So, tangible goods for the win (at least as far as protecting your investments go).
Mar 17, 2009
Maybe, just maybe, this crisis is caused by capitalism reaching its limits. Looking back on productivity gains, they follow an exponential growth curve. As productivity reaches a certain threshold, we as a society will require less and less capital to produce the same living standard (in terms of goods and services offered to the population). Since less capital is required, there are less opportunities for investment. The result is that investors have been looking, in massive droves, for the next big thing where to apply their money, creating investment bubble after investment bubble: housing in the 90s, dot-com in the early 00s and now housing again in the late 00s.

If this is true, then easy capital gains are over. Blind investment techniques, like portfolio investments, will reduce their gains to about inflation level. The best investment opportunities are those certain to create value, and these will probably require the direct intervention of the investor. Take restaurants as an example. Well managed, a restaurant will always be profitable.

The easy solution would be to expand first world living standards to the rest of the world. I don't believe, however, that we have enough natural resources for this to be feasible. Not until we solve the energy problem, at least. Then we'll have a materials problem (steel, plastics), but that may be solvable with scientific breakthroughs I don't know of yet (there are some promising results on carbon manipulation, and God knows there's lots of carbon out there).
Mar 17, 2009
If your investments are now worth less than you invested over a lifetime, say, 20 years or more, I think you need to reconsider your buy and hold and receive market returns strategy. My investements (mutual funds) have been actively managed by an advisor for nearly 20 years. Even after this past year, and yes, my investments went down hard like everybody else, my total is still much, much greater than what I invested over time. I expect it will recover much faster than market averages as well, based on prior experience with the tech bubble.

The trick, of course, is to find an advisor that can provide, net of his fees, above market average returns over time. Mine has.
Mar 17, 2009
I cashed-out my 401k and put it all into Sham-Wows. People love those things. I expect to be able to retire comfortably by August at the latest.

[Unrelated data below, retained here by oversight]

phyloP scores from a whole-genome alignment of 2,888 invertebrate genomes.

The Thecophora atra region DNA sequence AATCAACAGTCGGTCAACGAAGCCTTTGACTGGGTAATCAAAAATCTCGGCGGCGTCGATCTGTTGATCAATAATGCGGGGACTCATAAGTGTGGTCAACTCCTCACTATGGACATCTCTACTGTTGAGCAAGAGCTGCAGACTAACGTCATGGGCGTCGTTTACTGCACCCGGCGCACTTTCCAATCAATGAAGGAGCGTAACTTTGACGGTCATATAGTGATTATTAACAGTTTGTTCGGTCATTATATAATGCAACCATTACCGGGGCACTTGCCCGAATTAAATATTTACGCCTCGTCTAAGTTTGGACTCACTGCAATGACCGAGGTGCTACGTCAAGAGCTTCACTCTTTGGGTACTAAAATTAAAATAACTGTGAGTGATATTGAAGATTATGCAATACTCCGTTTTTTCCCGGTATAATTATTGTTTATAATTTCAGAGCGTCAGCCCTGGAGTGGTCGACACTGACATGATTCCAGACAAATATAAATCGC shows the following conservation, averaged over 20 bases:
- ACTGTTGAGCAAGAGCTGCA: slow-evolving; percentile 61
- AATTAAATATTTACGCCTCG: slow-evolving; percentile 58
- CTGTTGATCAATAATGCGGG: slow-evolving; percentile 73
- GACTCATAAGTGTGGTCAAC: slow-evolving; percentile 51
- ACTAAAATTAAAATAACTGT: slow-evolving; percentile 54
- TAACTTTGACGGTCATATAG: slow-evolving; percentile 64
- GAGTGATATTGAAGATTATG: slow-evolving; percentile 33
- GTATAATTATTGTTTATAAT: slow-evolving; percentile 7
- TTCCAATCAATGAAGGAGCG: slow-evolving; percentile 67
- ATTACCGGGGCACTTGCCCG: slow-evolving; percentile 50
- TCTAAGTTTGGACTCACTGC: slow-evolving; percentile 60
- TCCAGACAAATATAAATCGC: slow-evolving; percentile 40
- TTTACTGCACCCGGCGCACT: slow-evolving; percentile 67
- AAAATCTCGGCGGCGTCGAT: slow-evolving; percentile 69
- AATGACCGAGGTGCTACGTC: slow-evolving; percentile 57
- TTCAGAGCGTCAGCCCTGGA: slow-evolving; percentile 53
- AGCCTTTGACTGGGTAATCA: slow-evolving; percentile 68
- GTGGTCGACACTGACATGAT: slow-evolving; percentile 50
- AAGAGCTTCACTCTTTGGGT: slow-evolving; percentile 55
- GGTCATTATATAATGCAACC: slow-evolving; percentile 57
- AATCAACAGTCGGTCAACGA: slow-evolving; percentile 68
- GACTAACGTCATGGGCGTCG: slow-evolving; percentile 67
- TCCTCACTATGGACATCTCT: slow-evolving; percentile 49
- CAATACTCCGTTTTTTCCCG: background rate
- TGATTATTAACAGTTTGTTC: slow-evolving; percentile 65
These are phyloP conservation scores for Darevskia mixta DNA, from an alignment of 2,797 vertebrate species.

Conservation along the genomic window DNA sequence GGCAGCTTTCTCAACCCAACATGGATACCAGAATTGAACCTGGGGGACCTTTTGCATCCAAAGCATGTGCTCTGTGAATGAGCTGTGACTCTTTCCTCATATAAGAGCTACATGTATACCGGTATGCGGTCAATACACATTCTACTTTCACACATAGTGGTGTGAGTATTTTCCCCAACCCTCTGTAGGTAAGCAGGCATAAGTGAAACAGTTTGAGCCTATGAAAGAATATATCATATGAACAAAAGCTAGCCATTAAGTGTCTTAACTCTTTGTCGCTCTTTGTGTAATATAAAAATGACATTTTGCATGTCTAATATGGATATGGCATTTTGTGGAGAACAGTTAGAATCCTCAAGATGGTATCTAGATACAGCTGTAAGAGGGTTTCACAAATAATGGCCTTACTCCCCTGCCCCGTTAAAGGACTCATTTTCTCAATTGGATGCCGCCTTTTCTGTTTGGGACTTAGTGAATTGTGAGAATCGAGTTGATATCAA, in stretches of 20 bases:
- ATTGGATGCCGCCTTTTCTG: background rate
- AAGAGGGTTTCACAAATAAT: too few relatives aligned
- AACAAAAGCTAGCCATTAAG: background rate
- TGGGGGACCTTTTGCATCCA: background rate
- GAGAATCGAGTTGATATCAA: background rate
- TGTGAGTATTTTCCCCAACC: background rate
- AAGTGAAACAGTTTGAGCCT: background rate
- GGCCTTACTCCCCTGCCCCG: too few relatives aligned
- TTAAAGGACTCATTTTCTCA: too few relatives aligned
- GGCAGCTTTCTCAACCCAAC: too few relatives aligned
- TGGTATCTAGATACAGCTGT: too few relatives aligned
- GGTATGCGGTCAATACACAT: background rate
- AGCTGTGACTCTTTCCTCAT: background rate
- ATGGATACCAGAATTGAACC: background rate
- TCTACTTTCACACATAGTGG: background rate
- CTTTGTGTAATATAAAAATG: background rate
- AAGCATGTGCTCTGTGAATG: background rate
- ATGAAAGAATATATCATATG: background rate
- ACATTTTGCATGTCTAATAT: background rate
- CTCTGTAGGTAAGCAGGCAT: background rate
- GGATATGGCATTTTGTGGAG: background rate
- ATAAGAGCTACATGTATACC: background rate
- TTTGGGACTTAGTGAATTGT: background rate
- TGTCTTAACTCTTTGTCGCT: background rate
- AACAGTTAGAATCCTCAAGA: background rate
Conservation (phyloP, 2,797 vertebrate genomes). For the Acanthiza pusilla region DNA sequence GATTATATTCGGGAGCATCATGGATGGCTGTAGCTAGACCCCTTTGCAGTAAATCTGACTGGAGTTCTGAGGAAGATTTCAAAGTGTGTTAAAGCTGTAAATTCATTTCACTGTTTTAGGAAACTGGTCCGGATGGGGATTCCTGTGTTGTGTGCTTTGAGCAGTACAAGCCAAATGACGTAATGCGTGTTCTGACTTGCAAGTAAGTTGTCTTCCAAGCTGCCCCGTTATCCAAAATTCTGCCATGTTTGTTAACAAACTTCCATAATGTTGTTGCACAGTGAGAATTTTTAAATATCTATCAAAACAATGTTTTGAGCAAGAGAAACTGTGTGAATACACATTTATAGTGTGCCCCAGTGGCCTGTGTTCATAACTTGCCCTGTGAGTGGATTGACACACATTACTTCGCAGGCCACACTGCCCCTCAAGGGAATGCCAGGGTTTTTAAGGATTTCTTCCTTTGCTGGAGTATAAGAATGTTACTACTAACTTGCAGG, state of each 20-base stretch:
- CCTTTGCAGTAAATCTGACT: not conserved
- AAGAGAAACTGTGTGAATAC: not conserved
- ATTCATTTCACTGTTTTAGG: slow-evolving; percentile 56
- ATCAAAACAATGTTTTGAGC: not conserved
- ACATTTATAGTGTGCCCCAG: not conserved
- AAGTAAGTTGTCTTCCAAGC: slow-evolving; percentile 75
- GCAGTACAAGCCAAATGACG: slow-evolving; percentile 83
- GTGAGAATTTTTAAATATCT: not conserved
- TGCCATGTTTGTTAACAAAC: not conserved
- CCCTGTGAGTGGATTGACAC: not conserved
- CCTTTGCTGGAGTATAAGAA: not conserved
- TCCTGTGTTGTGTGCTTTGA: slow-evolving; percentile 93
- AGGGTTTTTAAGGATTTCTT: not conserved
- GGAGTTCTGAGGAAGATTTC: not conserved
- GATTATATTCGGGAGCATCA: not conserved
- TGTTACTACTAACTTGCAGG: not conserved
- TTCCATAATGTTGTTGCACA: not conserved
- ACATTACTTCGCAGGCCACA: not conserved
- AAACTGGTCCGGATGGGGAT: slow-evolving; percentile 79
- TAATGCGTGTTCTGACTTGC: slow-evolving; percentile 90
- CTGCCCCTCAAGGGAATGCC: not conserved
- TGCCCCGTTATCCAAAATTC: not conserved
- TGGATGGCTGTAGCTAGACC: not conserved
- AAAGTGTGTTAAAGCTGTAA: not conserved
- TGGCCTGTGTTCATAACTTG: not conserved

Mar 17, 2009
Thought you might be interested.
+2 Rank Up Rank Down
Mar 17, 2009
Gold has been the best buy over the last 10 years...

If I remember right, it was in the $300's/oz a decade ago - this year it's been fluctuating between $900 and $1000/oz.

Although who knows what'll happen tomorrow.

+2 Rank Up Rank Down
Mar 17, 2009
Invest in yourself if you have a good idea. You'll be happier, even if it doesn't work out.

If you're not an idea person per-se, invest in folks you trust who make products you like and do so in a method you understand. You should also understand how your money will come back to you, and that should be based on selling goods and services, not "getting bought by Disney."

As long as you believe yourself to represent some part of the "middle of the bell curve," those products should always have customers.

Mar 17, 2009
How is running a restaurant working out for you? It's a cliche that this is a bad investment.
Mar 17, 2009
Stuffing your money under a mattress isn't going to matter much when the big quake hits and instead of your home being a hilltop villa, it turns into an undersea marine habitat. Gold has always seemed to be safe, at least that's what those commercials that encourage me to send in my old gold jewellery for cash keep telling me. And, carrying a gold brick in each pocket will keep your feet on the ground while walking through your new home / manmade coral reef. Here's hoping you and your family are out of town when it happens.
0 Rank Up Rank Down
Mar 17, 2009
Invest in wealth creation.
Mar 17, 2009
Well, actually, this economic crisis might have been a great way out of getting caught for running your proposed ponzi scheme; If you were already faking returns, you could hypothetically fake having lost most of everyone's investment gains, either leaving everyone with somewhere in the neighborhood of 90% of their original investment, or scaling everyone down according to the fake gains they had made.
Get the new Dilbert app!
Old Dilbert Blog